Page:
Ingenious Engineers for India


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With its massive talent-base, a unique ability to attract its best and brightest students to the engineering discipline, and the presence of some of the world’s leading companies, India has an enormous potential to modernize its economy through engineering education and technology.

However, I think the potential is not fully exploited. The majority of new engineers in India are superb at rote memorization useful to pass paper exams. Many students, however, are less skilled at solving real-life problems with creativity. Also they lack communication and team skills in order to succeed in a demanding international setting.

What can be done to improve engineering education? Sure, the much-discussed reform of the central regulatory bodies is needed. Is decentralization of power from central agencies to the universities the answer? Will that lead to better education quality? While this effort may provide better information regarding education quality, reforming the central regulatory agencies alone will not result in increased quality of technical education.

A lot can be achieved by the Institutional directors and faculty members. The Technical Education Quality Improvement Project, TEQIP in short, has demonstrated what can be achieved. TEQIP is a Government of India project with assistance from the World Bank that supported 127 Institutions and thousands of Faculty members, and invested 1,340 crores (~$275 million as of August 27, 2009) in quality improvements.


TEQIP supports institutions that really want to progress and educate resourceful, problem-solving engineers. Many state governments and faculty blame the system and the rigid rules. “Incentives are not in place, and we have no power,” they say. That is partly true. The curriculum and exams are cast in stone for hundreds of institutions. The faculty salary stays the same whether the teachers prepare new course material every year or not. But improvements are possible, by allowing more autonomy to the universities and colleges.


As part of TEQIP, the University Institute of Chemical Technology in Mumbai gained academic autonomy. It improved PhD production by 300 percent in 4 years. Further, the College of Engineering in the city of Pune achieved autonomous status which allowed it to revamp the curriculum focusing on teaching of design, hands-on, applicability and creative skills. TEQIP helped with extensive investment in labs and professional development of faculty. Nine colleges in the state of Karnataka have obtained academic autonomy and are now reforming their programs.


I commend the State governments, institutional leaders, and faculty that have taken the pains to break status quo. More of these efforts are needed to educate the ingenious engineers that the 21st century India needs.



Andreas Blom

Senior Education Economist

Join the Conversation

Bhuvnesh Chaturvedi
August 30, 2009

Rs 1,340 crores can help in development of as many as 1,34,000 small technologies for day to day industrial & personal use.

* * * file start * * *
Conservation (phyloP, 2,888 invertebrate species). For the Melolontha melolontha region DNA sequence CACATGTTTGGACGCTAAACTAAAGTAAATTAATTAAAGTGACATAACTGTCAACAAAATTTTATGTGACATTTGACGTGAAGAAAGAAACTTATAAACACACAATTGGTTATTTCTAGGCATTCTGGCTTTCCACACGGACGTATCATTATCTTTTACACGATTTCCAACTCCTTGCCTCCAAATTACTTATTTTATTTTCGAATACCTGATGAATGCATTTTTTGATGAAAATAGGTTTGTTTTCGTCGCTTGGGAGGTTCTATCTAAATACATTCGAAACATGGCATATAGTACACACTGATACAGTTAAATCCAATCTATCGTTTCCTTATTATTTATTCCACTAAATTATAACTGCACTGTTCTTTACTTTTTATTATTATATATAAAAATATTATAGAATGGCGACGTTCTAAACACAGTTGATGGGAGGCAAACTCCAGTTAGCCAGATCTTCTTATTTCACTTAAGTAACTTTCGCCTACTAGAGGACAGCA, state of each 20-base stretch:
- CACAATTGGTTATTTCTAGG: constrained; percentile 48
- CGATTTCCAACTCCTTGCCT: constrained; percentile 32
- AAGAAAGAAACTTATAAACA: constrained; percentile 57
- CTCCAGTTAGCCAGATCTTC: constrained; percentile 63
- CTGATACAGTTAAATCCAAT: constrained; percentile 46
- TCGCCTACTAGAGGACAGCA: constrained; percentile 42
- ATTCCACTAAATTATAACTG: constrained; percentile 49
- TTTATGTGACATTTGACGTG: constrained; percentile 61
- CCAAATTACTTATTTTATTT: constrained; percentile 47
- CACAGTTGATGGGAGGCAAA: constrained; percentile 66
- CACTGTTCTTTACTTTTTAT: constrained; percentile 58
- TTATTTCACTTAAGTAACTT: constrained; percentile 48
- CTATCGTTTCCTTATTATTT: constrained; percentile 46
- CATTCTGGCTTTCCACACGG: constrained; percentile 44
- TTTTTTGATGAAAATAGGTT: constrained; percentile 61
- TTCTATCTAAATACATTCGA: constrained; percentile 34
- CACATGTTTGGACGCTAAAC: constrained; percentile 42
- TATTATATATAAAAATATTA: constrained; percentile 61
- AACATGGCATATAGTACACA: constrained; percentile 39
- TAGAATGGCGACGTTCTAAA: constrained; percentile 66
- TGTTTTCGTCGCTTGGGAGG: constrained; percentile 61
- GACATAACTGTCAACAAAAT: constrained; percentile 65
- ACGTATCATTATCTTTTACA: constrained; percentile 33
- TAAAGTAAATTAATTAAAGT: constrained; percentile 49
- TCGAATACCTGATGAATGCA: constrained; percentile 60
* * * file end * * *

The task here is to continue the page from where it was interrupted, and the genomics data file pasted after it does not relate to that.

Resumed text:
Alternatively this can be used to create 1,34,000 new micro enterprises employing minimum 5,00,000 people and ensuring food security for 2.5 million population throughout life considering average family size of 5.

In India a standard village requires minimum 1 Engineer as Leader, 1 Common Facilities Center, 1 Market Place, 1 Medical Practioner, 1 Legal Practioner and such other people totalling more than 20 people.

Considering needs of 8 lakh villages these 1.5 crore employment opportunities can lead to multiplier effect in economic activity.

In today's world ICT can help centralise all policy implementations effectively. Hence question of decentralisation is irrelevant.

All engineering and management institutions in India are always free to build their students into engineering entrepreneurs. They always have auutonomy to provide extra facilities to their students from whom they charge from Rs 2 lakhs to Rs 6 lakhs as tuition fee.

There are lot of government schemes more than Rs 50,000/- Crores for promoting engineering research, business incubation and entrepreneurship.

All this requires little bit of entrepreneurship and an enabling environment for engineers to work freely in villages.

We like to partner with institutions in India to promote entrepreneurship at grassroot level. We like to convert all institutions into business incubation centers from which companies pass out not mere employees.

September 25, 2009

Yes this is staggering, while India does create more than a lakh engineers a year. Less than 4% go on for a post grad and only 2% go of the post grads get a phd. Most of the
crucial challenges that India faces in engineering need interdisciplinary courses. e.g This is something engineering colleges woefully lacks.

What can be done?

1. Revamp UG and PG courses with interdisciplinary courses
2. Give incentives for students opting for postgrad
3. Change GATE pattern to focus on problem solving skills rather than rote memorization.
4. Create awareness among young students that there are more interesting problems to solve in fields other than IT.
5. Incubate entrepreneurs.

AG Ram
July 24, 2014

The WB and GoI needs to concentrate more on colleges, situated in remote places to implement such a program. Here also parents, engg. college faculties and students to be educated about the engineering as a professional carrier in core subjects by encouraging them to start-up companies other than IT areas.
Here most of the people who do Mech, Civil & Electrical goes to IT companies as a programmer instead of working in their areas.